Sunday, July 15, 2012

Planning versus Winging It (And Serendiptiy!)

I am a planner in almost every aspect of my life. In fact, for every plan I make, I usually have at least one backup, more often than not, I have more than one.  That has served me well many times in my life, most notably when I found myself divorced rather unexpectedly. Over the years, I had imagined various scenarios and had developed a plan for what I would do if my husband died and another one for what I would do if he left me. I even had a plan for what I would do if I had to leave him for some reason (even though I could never really imagine a scenario which would cause me to do that). So, when the horrible event occurred, and I was emotionally reeling, I had alternatives already in the back of my mind. All I had to do was follow the steps. Having a plan, allowed me to keep moving forward even when my emotions wanted me to curl up in a fetal position under the bed until I died.

Typically, I write out my plans. I have a three-month plan, a one-year plan, and a "where I want to be in five years (maybe possibly)" projection. (The latter doesn't rise all the way to a plan because life's too unpredictable to plan that far ahead).  I also do an annual check-up on all my plans, usually on or about January 1 of every year.

That probably makes me sound like some kind of obsessive nut. (I won't deny that.)

But, in reality, I'm actually quite flexible. My obsessive planning weaves not a linear road map but a safety net for me. Rather than a hard-and-fast rule to follow no matter what happens, my plans typically only come into play if no better options present themselves. For example, a number of years ago I taught a class. Every week, I would write out at least one lesson plan; often, I would write out a backup plan, too. In more than six years of teaching that class, I think I actually used my lesson plans three or for times, and they were probably the worst classes I taught. Instead, I walked into class every week (armed with a backup plan) and threw myself into the spirit of the moment, letting the class happen.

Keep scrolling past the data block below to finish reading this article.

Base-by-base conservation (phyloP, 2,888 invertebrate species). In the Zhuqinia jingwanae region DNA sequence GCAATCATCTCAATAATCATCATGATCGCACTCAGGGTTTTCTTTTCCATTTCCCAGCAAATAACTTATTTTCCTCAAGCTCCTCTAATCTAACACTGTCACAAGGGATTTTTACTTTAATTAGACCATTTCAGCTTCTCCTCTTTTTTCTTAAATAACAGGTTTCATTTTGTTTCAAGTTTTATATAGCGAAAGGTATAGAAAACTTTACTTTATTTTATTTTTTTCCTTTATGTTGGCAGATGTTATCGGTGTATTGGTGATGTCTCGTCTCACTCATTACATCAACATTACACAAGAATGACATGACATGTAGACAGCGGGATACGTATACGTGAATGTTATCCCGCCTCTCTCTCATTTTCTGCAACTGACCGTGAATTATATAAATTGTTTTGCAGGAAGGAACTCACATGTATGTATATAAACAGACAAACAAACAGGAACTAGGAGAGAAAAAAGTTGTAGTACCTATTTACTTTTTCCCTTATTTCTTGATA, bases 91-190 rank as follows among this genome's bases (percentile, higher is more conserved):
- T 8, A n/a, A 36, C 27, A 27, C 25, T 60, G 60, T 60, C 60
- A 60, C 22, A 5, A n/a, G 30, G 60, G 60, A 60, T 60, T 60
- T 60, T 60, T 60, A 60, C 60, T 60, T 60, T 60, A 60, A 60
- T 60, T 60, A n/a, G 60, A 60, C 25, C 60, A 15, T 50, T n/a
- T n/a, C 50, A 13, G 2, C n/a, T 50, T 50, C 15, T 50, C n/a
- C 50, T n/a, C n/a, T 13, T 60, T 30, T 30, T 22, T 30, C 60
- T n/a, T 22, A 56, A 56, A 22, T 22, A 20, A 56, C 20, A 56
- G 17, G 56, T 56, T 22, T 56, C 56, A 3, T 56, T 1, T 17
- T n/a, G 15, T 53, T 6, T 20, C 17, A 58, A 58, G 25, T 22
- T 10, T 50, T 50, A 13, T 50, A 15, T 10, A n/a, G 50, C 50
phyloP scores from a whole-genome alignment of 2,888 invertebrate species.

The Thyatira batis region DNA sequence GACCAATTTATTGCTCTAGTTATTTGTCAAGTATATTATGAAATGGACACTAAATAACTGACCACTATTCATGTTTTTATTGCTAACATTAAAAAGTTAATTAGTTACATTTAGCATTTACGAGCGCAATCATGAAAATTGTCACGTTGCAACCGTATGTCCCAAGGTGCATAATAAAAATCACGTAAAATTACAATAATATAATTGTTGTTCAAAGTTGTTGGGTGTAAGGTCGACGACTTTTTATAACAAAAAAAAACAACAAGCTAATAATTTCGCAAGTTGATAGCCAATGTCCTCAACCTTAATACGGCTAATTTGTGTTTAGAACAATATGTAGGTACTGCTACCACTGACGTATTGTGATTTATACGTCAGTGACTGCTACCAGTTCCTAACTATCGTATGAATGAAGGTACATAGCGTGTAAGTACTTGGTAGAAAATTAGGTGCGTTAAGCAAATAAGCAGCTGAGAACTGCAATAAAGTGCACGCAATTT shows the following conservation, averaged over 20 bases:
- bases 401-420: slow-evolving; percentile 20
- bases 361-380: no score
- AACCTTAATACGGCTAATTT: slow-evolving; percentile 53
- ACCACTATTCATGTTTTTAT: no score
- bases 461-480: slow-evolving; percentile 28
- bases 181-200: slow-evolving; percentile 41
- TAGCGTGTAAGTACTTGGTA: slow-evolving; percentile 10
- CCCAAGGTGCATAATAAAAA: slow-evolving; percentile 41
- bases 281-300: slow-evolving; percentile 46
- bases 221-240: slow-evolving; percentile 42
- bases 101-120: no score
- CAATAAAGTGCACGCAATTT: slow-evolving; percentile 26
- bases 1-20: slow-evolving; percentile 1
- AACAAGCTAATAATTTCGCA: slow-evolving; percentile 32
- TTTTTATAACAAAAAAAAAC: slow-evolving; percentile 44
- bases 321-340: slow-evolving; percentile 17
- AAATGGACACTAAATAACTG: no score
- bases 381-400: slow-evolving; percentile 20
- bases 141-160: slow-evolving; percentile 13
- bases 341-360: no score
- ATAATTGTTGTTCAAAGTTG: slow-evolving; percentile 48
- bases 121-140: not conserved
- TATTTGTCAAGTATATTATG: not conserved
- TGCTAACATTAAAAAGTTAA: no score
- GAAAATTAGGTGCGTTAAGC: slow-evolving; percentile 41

My life-planning is like that, too. When I look back over my annual checkups for the last decade or so, I find that where I end up and where I expected to be are almost always very far apart. I hardly ever actually follow my plan, because Life usually offers me a more interesting option.

While it may be a weird way to live, I think this tendency has helped me as a writer. For one thing, I have a lifetime of imagining alternative scenarios for virtually every situation, which helps with plotting and character development. More importantly, however, I think is the ability to let go of the plan when it is time to just fly. The trick is balancing the need for security with the desire to march off into the unknown.

**laughing and awestruck by a moment of pure serendipity** 

I looked up the quote I planned to end this with, and discovered that whole verse of the song is even more appropriate than the single line itself:

Before you cross the street
Take my hand
Life is what happens to you
While you're busy making other plans

"Beautiful Boy (Darling Boy)" by John Lennon

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